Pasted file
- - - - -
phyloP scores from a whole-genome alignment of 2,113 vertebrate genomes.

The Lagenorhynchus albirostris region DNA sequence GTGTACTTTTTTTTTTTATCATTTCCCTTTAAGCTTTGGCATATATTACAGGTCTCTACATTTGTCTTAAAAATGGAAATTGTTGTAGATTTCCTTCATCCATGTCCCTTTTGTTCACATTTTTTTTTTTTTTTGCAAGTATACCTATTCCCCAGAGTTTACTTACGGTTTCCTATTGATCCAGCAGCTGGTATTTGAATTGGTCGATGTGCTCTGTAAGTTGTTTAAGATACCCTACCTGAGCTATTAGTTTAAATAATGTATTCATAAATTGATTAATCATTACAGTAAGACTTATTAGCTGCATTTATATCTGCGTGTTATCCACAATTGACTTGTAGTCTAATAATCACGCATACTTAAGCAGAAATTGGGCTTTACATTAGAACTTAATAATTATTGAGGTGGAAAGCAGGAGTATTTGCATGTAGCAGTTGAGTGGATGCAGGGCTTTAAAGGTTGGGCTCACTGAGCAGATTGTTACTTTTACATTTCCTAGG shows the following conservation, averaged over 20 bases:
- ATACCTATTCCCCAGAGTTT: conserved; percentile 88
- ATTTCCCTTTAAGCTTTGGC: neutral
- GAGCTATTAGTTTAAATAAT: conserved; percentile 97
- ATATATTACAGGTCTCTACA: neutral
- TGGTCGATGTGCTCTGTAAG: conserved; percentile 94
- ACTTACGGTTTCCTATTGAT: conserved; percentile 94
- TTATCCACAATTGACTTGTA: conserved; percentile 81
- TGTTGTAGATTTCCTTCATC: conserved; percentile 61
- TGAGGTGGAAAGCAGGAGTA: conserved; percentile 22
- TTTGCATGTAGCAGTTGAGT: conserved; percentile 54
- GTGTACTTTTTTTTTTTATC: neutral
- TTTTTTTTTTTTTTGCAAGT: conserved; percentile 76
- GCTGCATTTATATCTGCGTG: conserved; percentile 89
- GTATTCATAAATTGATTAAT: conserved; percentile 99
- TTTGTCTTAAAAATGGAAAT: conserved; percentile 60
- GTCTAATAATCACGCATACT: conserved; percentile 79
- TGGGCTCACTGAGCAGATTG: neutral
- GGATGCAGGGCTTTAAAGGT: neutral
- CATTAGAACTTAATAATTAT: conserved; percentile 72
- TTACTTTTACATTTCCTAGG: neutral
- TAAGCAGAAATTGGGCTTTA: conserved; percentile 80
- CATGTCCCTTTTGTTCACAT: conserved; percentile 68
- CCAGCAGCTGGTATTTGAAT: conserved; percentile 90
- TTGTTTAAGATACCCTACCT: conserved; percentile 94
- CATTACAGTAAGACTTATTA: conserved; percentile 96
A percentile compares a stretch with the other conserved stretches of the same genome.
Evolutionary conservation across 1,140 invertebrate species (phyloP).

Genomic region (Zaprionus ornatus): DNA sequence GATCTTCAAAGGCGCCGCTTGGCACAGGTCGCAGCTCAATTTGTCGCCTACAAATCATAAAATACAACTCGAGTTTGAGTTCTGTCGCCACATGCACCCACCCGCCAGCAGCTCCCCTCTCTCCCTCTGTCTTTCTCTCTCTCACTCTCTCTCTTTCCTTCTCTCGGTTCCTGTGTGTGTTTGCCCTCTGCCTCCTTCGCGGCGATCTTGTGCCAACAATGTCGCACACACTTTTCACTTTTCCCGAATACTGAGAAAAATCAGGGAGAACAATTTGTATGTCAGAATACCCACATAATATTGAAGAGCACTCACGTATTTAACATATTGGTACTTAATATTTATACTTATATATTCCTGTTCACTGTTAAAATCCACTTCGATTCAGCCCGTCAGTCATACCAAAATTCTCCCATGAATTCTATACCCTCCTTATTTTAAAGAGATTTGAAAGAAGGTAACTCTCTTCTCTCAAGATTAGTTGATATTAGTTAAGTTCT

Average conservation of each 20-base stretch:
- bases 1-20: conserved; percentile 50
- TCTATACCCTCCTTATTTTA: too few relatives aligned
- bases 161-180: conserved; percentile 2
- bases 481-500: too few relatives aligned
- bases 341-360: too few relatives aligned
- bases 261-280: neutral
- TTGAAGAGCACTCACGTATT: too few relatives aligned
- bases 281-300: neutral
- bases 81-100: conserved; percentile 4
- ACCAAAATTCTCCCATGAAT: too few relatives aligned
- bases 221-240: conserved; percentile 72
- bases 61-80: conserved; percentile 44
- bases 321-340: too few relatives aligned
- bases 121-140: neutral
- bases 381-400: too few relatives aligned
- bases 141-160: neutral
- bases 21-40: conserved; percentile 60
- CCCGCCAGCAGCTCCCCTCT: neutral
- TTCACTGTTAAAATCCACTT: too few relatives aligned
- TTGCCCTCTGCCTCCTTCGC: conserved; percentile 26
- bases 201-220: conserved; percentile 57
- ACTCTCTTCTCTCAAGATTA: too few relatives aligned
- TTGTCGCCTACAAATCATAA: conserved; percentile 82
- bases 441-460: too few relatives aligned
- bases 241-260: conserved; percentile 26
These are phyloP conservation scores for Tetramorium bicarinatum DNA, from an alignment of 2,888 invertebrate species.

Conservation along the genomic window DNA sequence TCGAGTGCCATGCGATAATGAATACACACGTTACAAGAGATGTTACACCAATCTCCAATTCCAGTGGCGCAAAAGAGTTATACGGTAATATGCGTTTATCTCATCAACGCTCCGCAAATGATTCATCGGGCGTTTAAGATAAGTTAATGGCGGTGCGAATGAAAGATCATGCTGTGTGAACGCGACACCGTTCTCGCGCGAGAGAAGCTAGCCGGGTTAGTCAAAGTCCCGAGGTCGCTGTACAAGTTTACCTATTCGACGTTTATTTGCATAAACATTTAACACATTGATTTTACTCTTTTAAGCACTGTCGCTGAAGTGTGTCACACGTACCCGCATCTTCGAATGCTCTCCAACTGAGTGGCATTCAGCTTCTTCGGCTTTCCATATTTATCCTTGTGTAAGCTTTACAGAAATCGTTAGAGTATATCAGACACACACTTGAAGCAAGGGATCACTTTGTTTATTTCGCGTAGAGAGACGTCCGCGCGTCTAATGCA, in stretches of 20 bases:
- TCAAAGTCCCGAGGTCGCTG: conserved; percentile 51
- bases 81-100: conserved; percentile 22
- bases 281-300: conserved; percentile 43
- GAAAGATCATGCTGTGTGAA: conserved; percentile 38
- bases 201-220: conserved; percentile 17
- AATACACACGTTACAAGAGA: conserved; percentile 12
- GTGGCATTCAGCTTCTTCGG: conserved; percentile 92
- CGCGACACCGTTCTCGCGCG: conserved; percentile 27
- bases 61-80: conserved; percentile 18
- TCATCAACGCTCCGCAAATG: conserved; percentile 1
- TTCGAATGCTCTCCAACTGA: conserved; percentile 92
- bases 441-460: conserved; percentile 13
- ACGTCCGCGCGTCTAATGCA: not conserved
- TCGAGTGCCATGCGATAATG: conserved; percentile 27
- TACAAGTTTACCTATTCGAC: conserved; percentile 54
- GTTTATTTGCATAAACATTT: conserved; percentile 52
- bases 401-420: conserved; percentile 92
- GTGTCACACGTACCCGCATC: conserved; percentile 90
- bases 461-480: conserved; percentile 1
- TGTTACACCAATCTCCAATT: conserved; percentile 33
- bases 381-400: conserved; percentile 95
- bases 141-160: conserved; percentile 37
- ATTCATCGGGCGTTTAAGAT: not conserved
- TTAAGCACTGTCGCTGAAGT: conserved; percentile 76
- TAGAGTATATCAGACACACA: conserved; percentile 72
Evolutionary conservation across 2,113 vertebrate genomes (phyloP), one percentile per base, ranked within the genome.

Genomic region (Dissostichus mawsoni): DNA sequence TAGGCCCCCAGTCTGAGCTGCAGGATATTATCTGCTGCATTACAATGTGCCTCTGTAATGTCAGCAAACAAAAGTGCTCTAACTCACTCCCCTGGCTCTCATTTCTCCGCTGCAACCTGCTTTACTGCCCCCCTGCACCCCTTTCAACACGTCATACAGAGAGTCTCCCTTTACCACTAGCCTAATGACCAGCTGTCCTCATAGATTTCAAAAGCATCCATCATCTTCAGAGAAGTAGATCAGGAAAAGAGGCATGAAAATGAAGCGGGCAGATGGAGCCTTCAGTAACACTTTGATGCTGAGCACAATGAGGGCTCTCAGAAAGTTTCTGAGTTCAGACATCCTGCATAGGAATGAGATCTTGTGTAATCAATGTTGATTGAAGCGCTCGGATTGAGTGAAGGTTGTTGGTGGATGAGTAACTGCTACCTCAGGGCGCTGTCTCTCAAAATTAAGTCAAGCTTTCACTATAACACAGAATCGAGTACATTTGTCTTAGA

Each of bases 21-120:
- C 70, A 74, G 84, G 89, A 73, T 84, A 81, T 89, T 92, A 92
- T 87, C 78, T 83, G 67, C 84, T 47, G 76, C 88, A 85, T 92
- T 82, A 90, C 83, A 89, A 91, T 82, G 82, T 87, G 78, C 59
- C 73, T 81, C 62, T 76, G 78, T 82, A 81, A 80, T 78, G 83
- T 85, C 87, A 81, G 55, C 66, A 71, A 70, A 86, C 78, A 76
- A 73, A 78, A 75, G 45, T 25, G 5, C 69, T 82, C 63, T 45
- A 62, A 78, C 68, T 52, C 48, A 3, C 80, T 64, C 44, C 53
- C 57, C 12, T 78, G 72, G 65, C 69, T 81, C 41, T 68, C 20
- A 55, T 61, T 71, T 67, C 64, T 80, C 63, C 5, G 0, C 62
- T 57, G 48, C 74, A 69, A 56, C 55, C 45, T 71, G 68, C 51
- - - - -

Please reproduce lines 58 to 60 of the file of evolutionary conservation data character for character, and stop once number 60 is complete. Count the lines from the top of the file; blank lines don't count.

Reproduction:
Conservation along the genomic window DNA sequence TCGAGTGCCATGCGATAATGAATACACACGTTACAAGAGATGTTACACCAATCTCCAATTCCAGTGGCGCAAAAGAGTTATACGGTAATATGCGTTTATCTCATCAACGCTCCGCAAATGATTCATCGGGCGTTTAAGATAAGTTAATGGCGGTGCGAATGAAAGATCATGCTGTGTGAACGCGACACCGTTCTCGCGCGAGAGAAGCTAGCCGGGTTAGTCAAAGTCCCGAGGTCGCTGTACAAGTTTACCTATTCGACGTTTATTTGCATAAACATTTAACACATTGATTTTACTCTTTTAAGCACTGTCGCTGAAGTGTGTCACACGTACCCGCATCTTCGAATGCTCTCCAACTGAGTGGCATTCAGCTTCTTCGGCTTTCCATATTTATCCTTGTGTAAGCTTTACAGAAATCGTTAGAGTATATCAGACACACACTTGAAGCAAGGGATCACTTTGTTTATTTCGCGTAGAGAGACGTCCGCGCGTCTAATGCA, in stretches of 20 bases:
- TCAAAGTCCCGAGGTCGCTG: conserved; percentile 51
- bases 81-100: conserved; percentile 22